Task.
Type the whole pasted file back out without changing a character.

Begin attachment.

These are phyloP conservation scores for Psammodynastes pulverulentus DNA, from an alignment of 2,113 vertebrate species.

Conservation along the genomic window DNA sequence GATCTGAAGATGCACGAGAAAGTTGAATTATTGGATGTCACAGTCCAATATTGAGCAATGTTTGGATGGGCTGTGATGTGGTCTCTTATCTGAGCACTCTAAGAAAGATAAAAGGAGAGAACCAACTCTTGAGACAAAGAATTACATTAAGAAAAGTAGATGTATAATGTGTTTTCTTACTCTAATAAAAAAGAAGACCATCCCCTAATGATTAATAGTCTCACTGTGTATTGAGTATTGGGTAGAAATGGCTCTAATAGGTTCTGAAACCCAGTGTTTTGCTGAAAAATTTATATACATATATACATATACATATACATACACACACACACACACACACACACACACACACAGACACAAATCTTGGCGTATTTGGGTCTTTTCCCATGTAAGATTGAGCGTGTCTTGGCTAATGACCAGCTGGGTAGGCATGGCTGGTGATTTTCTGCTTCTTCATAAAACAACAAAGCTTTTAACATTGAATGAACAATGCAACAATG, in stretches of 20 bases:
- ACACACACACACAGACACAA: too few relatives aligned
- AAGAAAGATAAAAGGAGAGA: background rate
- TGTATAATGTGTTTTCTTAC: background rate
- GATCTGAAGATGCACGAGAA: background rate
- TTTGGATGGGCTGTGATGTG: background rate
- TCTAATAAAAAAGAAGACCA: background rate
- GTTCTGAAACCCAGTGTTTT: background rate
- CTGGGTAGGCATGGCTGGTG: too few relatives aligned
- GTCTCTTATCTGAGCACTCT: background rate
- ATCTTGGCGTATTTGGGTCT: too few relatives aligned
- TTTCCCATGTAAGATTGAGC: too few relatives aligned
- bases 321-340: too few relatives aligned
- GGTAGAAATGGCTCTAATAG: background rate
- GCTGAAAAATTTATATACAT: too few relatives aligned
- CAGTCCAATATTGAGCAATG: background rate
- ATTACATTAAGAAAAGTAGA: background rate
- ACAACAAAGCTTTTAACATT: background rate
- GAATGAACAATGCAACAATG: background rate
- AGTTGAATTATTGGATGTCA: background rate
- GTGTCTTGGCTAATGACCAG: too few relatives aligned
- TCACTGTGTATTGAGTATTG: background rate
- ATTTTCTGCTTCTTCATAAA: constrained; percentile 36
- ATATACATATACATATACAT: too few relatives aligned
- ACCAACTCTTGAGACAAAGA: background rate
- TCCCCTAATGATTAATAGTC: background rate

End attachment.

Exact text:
These are phyloP conservation scores for Psammodynastes pulverulentus DNA, from an alignment of 2,113 vertebrate species.

Conservation along the genomic window DNA sequence GATCTGAAGATGCACGAGAAAGTTGAATTATTGGATGTCACAGTCCAATATTGAGCAATGTTTGGATGGGCTGTGATGTGGTCTCTTATCTGAGCACTCTAAGAAAGATAAAAGGAGAGAACCAACTCTTGAGACAAAGAATTACATTAAGAAAAGTAGATGTATAATGTGTTTTCTTACTCTAATAAAAAAGAAGACCATCCCCTAATGATTAATAGTCTCACTGTGTATTGAGTATTGGGTAGAAATGGCTCTAATAGGTTCTGAAACCCAGTGTTTTGCTGAAAAATTTATATACATATATACATATACATATACATACACACACACACACACACACACACACACACACAGACACAAATCTTGGCGTATTTGGGTCTTTTCCCATGTAAGATTGAGCGTGTCTTGGCTAATGACCAGCTGGGTAGGCATGGCTGGTGATTTTCTGCTTCTTCATAAAACAACAAAGCTTTTAACATTGAATGAACAATGCAACAATG, in stretches of 20 bases:
- ACACACACACACAGACACAA: too few relatives aligned
- AAGAAAGATAAAAGGAGAGA: background rate
- TGTATAATGTGTTTTCTTAC: background rate
- GATCTGAAGATGCACGAGAA: background rate
- TTTGGATGGGCTGTGATGTG: background rate
- TCTAATAAAAAAGAAGACCA: background rate
- GTTCTGAAACCCAGTGTTTT: background rate
- CTGGGTAGGCATGGCTGGTG: too few relatives aligned
- GTCTCTTATCTGAGCACTCT: background rate
- ATCTTGGCGTATTTGGGTCT: too few relatives aligned
- TTTCCCATGTAAGATTGAGC: too few relatives aligned
- bases 321-340: too few relatives aligned
- GGTAGAAATGGCTCTAATAG: background rate
- GCTGAAAAATTTATATACAT: too few relatives aligned
- CAGTCCAATATTGAGCAATG: background rate
- ATTACATTAAGAAAAGTAGA: background rate
- ACAACAAAGCTTTTAACATT: background rate
- GAATGAACAATGCAACAATG: background rate
- AGTTGAATTATTGGATGTCA: background rate
- GTGTCTTGGCTAATGACCAG: too few relatives aligned
- TCACTGTGTATTGAGTATTG: background rate
- ATTTTCTGCTTCTTCATAAA: constrained; percentile 36
- ATATACATATACATATACAT: too few relatives aligned
- ACCAACTCTTGAGACAAAGA: background rate
- TCCCCTAATGATTAATAGTC: background rate